Tips & Information
Cleaning and desinfecting the growing trays after the harvest
When growing microgreens,it’s important to keep your trays clean, and sanitized. Removing soil and other residues from your growth, such as roots and dead plants, will protect against potentially harmful germs, fungus, and damping off. If you want to have strong and healthy microgreens, you have to handle your trays and other equipment with care. If you leave your trays with residual roots, plants, and medium, it can get stuck in your trays. This leftover dirt can harbor bacteria, and over time that can cause fungus to grow. First after the harvest get rid of the plants and roots. Be sure yoiu have all the roots Secondly use hot water and soap(you can add vinegar) and clean the trays thoroughly. Be sure you have removed all the plant and soil risidue. Thirdly rinse very well and spray with( a 2tbl Hydrogen Peroxide spoon and 1liter) water mixture and just let it dry. If possible let it dry in the sun. Hydrogen Peroxide is a great product not only for sterilizing your trays but it has several advantages: Antibacterial – it kills bacteria cells Anti-fungal – it treats fungal growth It kills mould and mildew and prevents damping off
First of all we use a weight on the green tray to trap the humidity within the tray and it will help in the germination process. Secondly the weight is pressing the seeds into the growing medium(soil) and keep them moist all troughout the germination process. Thirdly it provides some resistance for the seeds top push off of especially as they grow, it helps them to shed their seed holes and supposedly creates a stronger base and stem because they have to fight that resistance. All three of these factors gives us more even germination and generally a stronger growth throughout the entire process.
Why using a weight on top of tray during germination?
Your greens don't look happy :-(!
Help my microgreens are growing mould!!!
Fine cobwebs between the leaves and the stem is a sign that you are growing mould in your microgreens. Don’t be confused with the fine hair which is growing on the stems. These are called root hairs and are bright white and always appear to congregate around the root itself. Remember, they radiate out from, and are attached to, the central root. Mould on the other hand can be many different colours including grey, black and even blue. Mould will never be as bright white as the root hairs. They will be more greyish. Do the watering test. Spray gentle water from above the area that you think is mould. When they are roothairs the fluffiness will disappear. If it stays fluffy it will be mould. What are the causes? A warm and humid environment, poor air circulation and moisture are the key ingredients for the mould spores to grow and thrive. Mould in your microgreens is mainly caused by too much humidity. This can happen when you are continuously giving them too much water or if they are placed in a humid environment where they are not getting the right temperature and enough light. Yes you can remove the mould! When spotted remove all the visuable mould with a soft cloth. Wipe gently across all the microgreens I know it is challenging. Try not to break and stems. Remove dead and yellow leaves. Try to remove Continue by removing all dead and yellow leaves and clean out the tray so you only have the healthy microgreens left. It’s important to go through the entire tray, leave by leave, to ensure you remove any mold. You can also use a mix of Hydrogen Peroxide (3%) and water and spray gently over the grow medium . Use about 2 tablespoons of Hyd Per with half litre of water in a spray bottle. Do not overwater the microgreens and try to reduce humidity by using humidifier if you have a lot of damp in the room and open the windows to promote airflow. Very important to keep the space where you grow your microgreen in a dry condition and with good airflow. When whole crop is affected, get rid of it and start all over again.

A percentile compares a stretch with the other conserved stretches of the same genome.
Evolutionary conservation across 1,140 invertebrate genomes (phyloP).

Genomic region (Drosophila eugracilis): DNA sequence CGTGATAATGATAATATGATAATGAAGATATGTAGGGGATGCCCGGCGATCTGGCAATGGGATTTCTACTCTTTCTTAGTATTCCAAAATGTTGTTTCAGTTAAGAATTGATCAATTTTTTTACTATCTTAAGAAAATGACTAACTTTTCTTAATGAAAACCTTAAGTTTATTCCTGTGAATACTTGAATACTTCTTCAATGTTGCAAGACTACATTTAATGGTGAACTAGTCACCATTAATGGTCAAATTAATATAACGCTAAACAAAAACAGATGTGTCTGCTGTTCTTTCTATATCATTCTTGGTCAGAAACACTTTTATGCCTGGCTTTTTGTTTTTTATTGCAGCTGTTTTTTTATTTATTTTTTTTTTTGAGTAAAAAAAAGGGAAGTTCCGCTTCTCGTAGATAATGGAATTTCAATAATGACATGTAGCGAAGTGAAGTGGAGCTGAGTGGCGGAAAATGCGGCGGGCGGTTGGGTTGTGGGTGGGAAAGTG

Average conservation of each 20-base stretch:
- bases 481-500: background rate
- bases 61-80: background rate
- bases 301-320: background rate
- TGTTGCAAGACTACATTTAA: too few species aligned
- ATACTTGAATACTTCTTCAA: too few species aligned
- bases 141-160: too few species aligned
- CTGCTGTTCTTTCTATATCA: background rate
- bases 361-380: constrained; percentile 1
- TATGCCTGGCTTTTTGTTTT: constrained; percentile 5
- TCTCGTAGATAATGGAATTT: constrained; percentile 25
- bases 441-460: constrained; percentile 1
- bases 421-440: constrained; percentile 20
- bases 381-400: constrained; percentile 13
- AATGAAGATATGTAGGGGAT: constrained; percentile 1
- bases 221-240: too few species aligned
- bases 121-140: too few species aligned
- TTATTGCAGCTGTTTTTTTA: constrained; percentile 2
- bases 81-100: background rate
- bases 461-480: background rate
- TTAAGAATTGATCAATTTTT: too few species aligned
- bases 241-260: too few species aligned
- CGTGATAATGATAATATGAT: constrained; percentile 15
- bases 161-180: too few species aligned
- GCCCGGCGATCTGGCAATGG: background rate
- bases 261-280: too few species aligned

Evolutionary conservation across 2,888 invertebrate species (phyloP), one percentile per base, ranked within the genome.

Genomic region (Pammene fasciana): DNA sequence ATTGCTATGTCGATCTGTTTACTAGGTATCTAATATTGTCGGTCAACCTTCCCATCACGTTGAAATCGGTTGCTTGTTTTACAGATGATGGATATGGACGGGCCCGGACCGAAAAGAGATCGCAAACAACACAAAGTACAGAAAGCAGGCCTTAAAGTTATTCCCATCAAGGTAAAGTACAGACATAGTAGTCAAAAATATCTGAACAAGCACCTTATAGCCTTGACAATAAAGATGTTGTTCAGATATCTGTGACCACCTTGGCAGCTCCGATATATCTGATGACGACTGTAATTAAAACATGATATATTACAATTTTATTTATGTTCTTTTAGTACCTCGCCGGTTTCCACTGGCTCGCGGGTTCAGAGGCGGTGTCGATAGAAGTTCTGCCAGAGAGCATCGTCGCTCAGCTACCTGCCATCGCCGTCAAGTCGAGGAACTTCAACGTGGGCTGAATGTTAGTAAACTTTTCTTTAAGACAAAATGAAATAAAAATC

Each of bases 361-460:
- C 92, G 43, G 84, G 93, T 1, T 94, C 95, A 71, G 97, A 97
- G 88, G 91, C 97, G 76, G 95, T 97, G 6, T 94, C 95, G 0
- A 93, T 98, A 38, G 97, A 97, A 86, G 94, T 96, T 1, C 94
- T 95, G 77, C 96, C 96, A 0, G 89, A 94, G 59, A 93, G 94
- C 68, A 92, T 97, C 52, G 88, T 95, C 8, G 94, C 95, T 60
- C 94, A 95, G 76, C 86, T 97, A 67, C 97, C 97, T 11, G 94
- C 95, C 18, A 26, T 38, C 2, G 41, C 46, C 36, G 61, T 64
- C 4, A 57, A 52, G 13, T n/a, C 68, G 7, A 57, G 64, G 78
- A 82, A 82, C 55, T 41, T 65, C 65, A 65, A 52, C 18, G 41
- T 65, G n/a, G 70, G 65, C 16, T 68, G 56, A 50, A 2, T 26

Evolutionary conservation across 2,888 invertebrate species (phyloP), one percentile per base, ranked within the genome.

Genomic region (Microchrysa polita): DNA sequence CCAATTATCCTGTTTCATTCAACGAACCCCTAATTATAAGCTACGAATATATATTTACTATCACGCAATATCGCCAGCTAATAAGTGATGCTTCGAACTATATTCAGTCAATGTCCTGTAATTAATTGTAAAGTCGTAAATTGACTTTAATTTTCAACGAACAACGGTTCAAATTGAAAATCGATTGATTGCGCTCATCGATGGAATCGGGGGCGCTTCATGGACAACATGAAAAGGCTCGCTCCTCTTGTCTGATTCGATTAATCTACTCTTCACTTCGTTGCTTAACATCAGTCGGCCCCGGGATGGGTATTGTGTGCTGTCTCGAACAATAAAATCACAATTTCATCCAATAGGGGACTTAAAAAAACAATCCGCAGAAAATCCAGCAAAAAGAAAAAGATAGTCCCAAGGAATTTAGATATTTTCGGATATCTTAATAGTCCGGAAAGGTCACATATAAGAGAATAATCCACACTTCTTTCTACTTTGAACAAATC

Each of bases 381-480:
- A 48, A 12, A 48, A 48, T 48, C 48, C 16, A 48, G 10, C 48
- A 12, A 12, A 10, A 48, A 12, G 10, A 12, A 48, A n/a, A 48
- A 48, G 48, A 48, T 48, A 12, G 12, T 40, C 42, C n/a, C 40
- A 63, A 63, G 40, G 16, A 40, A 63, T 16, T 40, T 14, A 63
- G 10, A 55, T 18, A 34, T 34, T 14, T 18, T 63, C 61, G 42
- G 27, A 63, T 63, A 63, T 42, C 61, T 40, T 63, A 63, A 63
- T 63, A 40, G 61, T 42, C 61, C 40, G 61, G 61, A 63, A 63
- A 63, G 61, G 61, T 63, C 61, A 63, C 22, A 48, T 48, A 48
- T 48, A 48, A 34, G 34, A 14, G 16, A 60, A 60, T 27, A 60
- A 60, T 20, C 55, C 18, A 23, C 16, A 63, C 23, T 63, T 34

Nutritious value of
You want to know what family your microgreens belong to?
Here is a small list of the most used microgreen seeds: • Amaranthaceae family: Amaranth, beetroots, chard, quinoa, spinach. • Amaryllidaceae family: Chives, garlic, leeks, onions. • Apiaceae family: Carrots, celery, dill, fennel, coriander, parsley. • Asteraceae family: Chicory, endive, lettuce, radicchio, sunflower. • Brassicaceae family: Rocket, broccoli, cabbage, cauliflower, purple radish, Daikon radish, red and green mustard, mizuna(Japanese mustard), curled cress, horseradish, tatsoi. • Cucurbitaceae family: Cucumbers, melons, and squashes. • Fabacea family: mung beans, chickpeas, peas, lentils. • Lamiaceae family: Herbs like mint, basil, rosemary, sage, oregano. • Poaceae family: Includes grasses and cereals like barley, corn, rice, oats, wheatgrass.
Signs that your little plants are not doing well!